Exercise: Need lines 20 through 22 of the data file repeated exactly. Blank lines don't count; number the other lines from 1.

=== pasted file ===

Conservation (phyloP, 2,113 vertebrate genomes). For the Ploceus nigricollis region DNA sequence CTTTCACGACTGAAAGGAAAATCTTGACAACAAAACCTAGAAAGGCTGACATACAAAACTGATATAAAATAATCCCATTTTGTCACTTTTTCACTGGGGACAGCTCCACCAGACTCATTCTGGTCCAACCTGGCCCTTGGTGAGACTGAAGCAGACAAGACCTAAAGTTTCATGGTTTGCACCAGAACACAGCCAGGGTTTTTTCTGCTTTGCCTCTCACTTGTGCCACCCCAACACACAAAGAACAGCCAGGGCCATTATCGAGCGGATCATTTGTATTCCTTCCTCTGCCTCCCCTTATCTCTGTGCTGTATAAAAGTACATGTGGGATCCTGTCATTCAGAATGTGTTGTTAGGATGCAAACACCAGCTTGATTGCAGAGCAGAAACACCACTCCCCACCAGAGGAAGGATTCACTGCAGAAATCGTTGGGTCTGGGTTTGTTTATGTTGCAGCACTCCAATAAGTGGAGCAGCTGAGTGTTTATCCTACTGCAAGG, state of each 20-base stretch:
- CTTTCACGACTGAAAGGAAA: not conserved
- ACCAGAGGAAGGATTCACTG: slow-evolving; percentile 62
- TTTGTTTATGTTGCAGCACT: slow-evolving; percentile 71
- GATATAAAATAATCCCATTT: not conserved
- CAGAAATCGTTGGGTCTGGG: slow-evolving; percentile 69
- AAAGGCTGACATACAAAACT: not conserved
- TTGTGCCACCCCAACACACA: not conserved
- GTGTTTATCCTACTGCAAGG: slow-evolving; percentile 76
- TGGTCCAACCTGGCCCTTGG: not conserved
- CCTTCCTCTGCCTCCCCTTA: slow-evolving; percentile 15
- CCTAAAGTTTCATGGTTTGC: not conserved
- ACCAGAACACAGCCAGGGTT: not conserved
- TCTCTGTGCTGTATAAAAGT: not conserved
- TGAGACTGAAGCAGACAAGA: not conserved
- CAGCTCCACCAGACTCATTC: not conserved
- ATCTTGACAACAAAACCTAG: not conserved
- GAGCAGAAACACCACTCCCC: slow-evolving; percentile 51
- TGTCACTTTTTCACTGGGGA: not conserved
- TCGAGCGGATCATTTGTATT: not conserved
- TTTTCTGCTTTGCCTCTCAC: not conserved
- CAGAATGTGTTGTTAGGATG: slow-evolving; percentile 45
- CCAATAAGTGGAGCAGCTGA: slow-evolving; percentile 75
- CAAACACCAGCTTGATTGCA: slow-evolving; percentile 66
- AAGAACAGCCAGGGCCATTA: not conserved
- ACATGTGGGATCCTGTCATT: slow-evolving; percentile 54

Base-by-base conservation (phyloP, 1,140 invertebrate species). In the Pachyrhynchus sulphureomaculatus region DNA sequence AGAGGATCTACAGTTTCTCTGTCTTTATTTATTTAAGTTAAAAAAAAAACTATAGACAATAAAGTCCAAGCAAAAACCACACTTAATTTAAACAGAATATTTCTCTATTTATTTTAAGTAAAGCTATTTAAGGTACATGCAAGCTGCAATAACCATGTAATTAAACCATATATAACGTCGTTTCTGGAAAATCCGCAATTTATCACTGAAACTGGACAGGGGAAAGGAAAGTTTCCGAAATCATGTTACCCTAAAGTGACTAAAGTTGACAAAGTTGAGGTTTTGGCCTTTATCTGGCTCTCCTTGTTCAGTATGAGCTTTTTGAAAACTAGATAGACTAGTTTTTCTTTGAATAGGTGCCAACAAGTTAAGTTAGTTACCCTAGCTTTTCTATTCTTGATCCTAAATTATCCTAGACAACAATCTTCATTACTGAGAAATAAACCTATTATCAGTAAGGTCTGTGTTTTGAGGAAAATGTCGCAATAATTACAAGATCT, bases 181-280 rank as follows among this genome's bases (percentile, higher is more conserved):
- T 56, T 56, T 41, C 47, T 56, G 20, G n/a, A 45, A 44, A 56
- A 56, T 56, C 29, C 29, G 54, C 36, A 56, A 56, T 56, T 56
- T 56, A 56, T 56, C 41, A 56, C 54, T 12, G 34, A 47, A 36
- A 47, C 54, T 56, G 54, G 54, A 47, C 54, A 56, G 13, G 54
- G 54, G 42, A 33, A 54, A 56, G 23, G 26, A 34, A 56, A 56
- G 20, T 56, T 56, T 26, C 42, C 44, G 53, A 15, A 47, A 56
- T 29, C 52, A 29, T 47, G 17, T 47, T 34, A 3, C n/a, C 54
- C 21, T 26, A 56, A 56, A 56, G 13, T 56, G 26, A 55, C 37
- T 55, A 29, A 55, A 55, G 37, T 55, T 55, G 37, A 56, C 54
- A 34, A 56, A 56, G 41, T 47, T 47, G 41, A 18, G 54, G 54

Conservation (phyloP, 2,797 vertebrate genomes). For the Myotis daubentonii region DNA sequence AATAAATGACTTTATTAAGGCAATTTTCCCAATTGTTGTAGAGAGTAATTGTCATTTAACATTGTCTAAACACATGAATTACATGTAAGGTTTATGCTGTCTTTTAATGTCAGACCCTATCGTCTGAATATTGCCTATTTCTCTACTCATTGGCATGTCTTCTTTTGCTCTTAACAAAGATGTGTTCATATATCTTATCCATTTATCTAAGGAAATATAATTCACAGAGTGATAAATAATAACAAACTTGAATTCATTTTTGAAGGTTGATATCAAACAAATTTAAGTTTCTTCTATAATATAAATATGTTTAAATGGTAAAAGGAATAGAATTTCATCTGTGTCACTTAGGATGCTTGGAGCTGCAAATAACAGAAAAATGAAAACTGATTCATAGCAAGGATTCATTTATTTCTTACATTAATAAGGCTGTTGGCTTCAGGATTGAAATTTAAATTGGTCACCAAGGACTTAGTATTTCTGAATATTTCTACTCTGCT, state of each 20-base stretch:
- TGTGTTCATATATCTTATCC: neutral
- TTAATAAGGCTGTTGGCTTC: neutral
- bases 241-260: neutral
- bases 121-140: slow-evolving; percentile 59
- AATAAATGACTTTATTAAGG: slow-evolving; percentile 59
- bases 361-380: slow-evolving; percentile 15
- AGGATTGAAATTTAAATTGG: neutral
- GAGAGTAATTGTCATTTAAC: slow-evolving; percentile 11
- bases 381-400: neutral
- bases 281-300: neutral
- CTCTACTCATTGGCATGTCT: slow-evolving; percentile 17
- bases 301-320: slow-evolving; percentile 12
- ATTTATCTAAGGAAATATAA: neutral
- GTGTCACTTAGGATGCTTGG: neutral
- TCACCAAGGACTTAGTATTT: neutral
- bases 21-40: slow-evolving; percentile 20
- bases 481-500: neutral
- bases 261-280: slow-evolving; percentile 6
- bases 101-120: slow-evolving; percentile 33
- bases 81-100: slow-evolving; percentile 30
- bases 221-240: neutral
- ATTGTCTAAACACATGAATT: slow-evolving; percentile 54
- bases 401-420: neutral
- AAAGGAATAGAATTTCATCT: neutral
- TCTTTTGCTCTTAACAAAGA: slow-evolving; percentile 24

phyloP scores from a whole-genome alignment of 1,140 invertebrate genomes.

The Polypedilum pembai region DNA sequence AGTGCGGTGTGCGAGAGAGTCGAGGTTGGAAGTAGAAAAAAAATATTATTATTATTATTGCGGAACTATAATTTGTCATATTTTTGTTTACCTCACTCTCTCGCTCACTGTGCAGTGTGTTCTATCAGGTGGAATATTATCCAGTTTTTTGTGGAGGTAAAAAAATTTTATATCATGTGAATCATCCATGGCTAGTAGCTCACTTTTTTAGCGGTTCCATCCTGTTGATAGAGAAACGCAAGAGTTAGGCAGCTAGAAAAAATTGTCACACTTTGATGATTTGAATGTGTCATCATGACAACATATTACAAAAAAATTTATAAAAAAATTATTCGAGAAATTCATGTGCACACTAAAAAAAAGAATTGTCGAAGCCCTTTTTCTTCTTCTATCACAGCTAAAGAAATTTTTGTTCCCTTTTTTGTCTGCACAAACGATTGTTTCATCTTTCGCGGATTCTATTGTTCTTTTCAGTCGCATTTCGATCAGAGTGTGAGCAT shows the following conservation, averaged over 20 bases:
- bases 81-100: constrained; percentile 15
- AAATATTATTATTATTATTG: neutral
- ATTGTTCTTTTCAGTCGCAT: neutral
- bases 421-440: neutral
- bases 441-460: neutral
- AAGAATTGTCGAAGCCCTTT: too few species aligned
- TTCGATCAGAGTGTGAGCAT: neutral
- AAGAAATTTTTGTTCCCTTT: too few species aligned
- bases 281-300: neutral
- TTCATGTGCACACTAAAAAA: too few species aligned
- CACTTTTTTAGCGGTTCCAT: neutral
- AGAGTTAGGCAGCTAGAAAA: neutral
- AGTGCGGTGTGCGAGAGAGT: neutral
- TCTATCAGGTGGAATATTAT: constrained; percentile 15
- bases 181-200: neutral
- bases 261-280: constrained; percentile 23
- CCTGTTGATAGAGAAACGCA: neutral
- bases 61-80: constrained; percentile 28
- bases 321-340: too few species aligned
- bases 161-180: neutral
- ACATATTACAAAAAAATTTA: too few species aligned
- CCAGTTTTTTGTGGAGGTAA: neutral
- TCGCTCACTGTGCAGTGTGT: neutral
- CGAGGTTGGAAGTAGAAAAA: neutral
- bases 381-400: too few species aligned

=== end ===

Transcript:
- TCGAGCGGATCATTTGTATT: not conserved
- TTTTCTGCTTTGCCTCTCAC: not conserved
- CAGAATGTGTTGTTAGGATG: slow-evolving; percentile 45